How to Cancel a Failing IT Project

How to Cancel a Failing IT Project

“This implementation is going nowhere fast and I am canceling it,” said the CIO.

I was in shock. In an IT career spanning decades I had never witnessed an executive make a decision as bold as this. But, truth be told, this particular implementation had already gone on for twice the allotted time and delivered nothing notable—beyond a very long list of open issues.

Still, I jumped in to defend the struggling project. I said we would be foolish to waste all the efforts made to date. I said the business case had a clear ROI. I said reputations, and possibly jobs, were on the line if the initiative was terminated.

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Diagnosing a Dead-End IT Project- When to Fail Fast and Move On1

Diagnosing a Dead-End IT Project: When to Fail Fast and Move On

An IT department’s most critical point of failure lies in its inability to cancel a dead-end project. Canceling a project can be a great move, but it is uncommon. (When was the last time you canceled an IT project?) All too often, IT departments waste significant time and money on a fruitless effort.

Let’s explore the major reasons why an IT project reaches an impasse. Knowing the reasons will help find an effective, yet low-risk path to fail fast and move forward.

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IT Must Learn to Fail Fast to Succeed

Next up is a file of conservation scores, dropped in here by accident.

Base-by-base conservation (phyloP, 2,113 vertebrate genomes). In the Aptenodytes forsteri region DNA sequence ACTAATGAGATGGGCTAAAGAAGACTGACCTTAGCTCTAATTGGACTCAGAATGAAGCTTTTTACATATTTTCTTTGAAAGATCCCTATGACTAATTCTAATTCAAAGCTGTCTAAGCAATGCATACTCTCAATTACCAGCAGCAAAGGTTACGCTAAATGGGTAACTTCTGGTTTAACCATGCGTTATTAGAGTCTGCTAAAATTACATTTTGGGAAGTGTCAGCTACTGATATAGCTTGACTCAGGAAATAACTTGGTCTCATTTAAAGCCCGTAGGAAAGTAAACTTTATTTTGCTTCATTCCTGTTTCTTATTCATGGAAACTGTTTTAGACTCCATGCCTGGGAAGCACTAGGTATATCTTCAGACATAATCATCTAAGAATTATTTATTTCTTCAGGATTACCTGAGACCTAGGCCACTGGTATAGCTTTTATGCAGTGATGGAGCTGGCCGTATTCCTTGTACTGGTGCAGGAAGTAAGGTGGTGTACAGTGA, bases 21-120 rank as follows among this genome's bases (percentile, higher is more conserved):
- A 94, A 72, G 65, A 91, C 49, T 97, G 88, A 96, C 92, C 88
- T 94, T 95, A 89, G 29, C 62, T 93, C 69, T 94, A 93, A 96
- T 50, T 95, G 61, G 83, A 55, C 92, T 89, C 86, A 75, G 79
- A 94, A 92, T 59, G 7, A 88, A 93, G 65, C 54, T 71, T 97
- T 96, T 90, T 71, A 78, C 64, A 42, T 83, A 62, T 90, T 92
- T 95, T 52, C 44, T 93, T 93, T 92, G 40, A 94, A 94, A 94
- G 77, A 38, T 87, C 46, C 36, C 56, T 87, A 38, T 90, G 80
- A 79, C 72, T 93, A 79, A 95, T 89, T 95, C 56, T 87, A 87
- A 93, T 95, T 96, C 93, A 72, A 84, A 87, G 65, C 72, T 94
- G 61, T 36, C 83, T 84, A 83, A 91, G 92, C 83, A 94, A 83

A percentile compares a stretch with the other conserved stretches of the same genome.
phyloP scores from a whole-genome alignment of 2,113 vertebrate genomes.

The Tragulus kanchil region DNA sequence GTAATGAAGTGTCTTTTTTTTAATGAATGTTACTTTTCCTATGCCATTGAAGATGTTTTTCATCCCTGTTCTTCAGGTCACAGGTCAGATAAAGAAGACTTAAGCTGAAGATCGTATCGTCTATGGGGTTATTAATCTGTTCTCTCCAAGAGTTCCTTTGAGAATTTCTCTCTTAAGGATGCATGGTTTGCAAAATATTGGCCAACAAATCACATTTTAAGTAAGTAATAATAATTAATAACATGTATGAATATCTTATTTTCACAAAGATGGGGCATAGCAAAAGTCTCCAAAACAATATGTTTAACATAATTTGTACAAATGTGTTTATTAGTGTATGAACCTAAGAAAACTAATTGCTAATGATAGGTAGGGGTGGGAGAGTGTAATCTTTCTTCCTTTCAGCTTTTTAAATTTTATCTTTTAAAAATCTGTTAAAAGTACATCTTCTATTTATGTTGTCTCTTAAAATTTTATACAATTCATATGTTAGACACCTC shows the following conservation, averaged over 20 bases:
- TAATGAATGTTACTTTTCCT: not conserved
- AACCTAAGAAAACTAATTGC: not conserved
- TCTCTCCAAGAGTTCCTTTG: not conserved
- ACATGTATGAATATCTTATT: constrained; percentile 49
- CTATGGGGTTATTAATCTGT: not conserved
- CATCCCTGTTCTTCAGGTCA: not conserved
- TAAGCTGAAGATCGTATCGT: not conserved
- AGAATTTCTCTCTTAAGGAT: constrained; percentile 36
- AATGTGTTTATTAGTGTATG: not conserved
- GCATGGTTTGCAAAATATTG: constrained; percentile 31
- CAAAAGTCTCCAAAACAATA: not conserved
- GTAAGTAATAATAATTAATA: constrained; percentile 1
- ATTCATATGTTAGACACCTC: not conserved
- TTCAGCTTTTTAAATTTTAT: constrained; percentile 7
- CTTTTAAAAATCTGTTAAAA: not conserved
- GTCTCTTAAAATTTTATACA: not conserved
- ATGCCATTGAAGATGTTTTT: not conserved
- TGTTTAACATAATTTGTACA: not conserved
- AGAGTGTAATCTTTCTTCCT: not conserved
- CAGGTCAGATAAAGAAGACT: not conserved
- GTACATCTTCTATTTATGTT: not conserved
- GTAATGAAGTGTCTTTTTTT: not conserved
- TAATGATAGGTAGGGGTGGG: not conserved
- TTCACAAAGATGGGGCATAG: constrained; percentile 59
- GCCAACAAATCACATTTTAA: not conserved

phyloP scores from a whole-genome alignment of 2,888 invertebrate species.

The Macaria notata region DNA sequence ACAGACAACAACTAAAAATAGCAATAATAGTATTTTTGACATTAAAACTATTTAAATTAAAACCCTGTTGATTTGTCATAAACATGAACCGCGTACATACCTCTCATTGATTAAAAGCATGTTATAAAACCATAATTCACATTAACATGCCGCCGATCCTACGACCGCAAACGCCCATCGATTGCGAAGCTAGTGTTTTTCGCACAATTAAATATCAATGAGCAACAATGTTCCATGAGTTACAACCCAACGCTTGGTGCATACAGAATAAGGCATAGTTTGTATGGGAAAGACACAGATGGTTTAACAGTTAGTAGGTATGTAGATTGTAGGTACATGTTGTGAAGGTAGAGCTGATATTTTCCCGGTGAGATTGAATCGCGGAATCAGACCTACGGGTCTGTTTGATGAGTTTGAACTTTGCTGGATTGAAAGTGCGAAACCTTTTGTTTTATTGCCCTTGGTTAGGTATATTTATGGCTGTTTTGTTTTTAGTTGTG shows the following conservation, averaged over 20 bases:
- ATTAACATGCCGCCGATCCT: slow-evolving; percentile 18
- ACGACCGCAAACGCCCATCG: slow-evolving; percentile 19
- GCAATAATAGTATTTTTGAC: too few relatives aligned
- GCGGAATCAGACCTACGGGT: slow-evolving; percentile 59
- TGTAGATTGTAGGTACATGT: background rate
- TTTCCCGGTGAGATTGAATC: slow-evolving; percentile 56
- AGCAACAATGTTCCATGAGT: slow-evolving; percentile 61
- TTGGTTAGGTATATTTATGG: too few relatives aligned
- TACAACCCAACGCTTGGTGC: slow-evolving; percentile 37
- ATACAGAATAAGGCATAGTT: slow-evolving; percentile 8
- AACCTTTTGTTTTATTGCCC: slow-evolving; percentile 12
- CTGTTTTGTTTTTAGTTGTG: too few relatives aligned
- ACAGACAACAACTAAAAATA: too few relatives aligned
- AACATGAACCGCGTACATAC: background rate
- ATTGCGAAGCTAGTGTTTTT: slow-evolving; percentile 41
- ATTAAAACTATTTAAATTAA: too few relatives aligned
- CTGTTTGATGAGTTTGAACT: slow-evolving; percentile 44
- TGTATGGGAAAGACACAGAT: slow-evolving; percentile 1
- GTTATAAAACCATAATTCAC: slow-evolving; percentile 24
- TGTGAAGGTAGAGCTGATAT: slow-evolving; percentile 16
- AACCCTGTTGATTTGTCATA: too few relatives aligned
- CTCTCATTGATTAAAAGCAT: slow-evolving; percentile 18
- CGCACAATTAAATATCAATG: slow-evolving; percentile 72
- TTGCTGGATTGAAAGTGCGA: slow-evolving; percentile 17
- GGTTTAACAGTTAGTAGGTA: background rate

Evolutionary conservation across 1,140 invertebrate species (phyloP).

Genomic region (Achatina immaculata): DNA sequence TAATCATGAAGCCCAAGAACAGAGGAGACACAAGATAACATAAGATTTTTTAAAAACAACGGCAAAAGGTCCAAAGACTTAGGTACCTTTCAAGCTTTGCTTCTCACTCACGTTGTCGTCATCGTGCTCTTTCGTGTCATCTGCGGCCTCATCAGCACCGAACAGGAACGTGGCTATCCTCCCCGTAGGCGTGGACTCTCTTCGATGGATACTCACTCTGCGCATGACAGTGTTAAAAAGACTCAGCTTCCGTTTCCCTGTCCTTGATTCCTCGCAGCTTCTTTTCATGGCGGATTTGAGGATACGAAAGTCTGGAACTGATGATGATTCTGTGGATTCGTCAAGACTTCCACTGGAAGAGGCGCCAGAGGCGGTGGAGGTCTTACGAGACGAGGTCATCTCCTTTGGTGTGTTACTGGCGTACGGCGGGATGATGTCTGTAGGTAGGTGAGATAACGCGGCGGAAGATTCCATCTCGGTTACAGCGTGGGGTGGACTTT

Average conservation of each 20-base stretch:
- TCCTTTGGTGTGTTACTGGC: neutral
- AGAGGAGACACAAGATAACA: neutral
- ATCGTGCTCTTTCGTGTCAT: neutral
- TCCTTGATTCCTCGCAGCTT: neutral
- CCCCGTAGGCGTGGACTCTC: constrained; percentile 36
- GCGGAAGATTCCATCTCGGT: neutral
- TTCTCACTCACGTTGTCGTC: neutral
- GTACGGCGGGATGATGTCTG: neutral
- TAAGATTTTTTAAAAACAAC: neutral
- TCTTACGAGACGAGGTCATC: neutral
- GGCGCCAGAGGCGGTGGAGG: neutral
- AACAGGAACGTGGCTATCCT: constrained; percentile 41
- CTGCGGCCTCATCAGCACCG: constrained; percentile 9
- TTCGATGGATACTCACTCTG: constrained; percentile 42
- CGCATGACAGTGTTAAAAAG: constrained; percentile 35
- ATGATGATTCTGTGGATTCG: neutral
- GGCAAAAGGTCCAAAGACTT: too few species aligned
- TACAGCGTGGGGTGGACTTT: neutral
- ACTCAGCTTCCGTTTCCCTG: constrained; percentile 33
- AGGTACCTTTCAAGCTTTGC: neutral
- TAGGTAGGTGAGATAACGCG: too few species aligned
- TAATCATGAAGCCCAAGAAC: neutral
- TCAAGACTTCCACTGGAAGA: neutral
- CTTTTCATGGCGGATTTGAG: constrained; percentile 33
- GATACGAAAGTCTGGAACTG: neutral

Innovation is an imperative for all organizations, and particularly IT. With that imperative comes the need to fail fast.

In Fail Fast or Win Big, Bernard Schroeder writes that it is not just leadership, culture, and technology that make for a successful startup, but also speed and timing. It has become easier to launch prototypes and get instant feedback via such tools that range from free online tools, social media, crowdfunding, and crowdsourcing. Startups can learn faster and pivot to new options, thus reducing the risk of outright failure.

Entrepreneurs have reached an extraordinarily high maturity level of innovation and failing fast. Startup methodologies have been honed in the US and globally, making small innovators big threats to established enterprises. As a result, larger companies are adopting startup methodologies—including fail fast—for themselves. Unfortunately, many IT organizations are laggards in this regard.

IT should be leading the way. If we don’t, we will be asked to get out of the way!

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